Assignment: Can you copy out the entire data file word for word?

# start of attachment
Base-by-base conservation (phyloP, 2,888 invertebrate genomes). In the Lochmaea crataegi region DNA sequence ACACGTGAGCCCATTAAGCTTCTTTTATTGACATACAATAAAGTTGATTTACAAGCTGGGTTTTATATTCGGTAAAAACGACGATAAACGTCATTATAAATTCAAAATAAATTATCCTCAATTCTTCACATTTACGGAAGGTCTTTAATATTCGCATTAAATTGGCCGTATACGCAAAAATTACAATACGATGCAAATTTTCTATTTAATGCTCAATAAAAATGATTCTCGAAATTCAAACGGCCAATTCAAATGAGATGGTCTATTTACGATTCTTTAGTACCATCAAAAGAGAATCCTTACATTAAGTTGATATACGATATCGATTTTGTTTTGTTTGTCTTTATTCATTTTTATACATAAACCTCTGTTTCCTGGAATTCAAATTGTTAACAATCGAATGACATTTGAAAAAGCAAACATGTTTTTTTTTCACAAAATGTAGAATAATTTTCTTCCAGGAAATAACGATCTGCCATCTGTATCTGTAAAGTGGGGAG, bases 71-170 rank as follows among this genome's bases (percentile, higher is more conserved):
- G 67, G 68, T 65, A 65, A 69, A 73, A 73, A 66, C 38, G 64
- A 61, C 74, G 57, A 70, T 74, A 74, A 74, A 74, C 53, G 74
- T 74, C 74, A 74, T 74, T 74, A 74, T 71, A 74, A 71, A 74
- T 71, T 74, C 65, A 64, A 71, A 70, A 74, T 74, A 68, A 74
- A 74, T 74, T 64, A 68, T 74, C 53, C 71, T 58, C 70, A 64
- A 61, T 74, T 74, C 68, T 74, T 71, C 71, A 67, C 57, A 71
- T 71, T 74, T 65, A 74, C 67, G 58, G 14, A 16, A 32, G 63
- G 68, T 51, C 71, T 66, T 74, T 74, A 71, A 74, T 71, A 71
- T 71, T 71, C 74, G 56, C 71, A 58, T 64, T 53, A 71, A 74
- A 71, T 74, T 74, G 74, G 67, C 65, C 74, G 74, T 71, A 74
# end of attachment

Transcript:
Base-by-base conservation (phyloP, 2,888 invertebrate genomes). In the Lochmaea crataegi region DNA sequence ACACGTGAGCCCATTAAGCTTCTTTTATTGACATACAATAAAGTTGATTTACAAGCTGGGTTTTATATTCGGTAAAAACGACGATAAACGTCATTATAAATTCAAAATAAATTATCCTCAATTCTTCACATTTACGGAAGGTCTTTAATATTCGCATTAAATTGGCCGTATACGCAAAAATTACAATACGATGCAAATTTTCTATTTAATGCTCAATAAAAATGATTCTCGAAATTCAAACGGCCAATTCAAATGAGATGGTCTATTTACGATTCTTTAGTACCATCAAAAGAGAATCCTTACATTAAGTTGATATACGATATCGATTTTGTTTTGTTTGTCTTTATTCATTTTTATACATAAACCTCTGTTTCCTGGAATTCAAATTGTTAACAATCGAATGACATTTGAAAAAGCAAACATGTTTTTTTTTCACAAAATGTAGAATAATTTTCTTCCAGGAAATAACGATCTGCCATCTGTATCTGTAAAGTGGGGAG, bases 71-170 rank as follows among this genome's bases (percentile, higher is more conserved):
- G 67, G 68, T 65, A 65, A 69, A 73, A 73, A 66, C 38, G 64
- A 61, C 74, G 57, A 70, T 74, A 74, A 74, A 74, C 53, G 74
- T 74, C 74, A 74, T 74, T 74, A 74, T 71, A 74, A 71, A 74
- T 71, T 74, C 65, A 64, A 71, A 70, A 74, T 74, A 68, A 74
- A 74, T 74, T 64, A 68, T 74, C 53, C 71, T 58, C 70, A 64
- A 61, T 74, T 74, C 68, T 74, T 71, C 71, A 67, C 57, A 71
- T 71, T 74, T 65, A 74, C 67, G 58, G 14, A 16, A 32, G 63
- G 68, T 51, C 71, T 66, T 74, T 74, A 71, A 74, T 71, A 71
- T 71, T 71, C 74, G 56, C 71, A 58, T 64, T 53, A 71, A 74
- A 71, T 74, T 74, G 74, G 67, C 65, C 74, G 74, T 71, A 74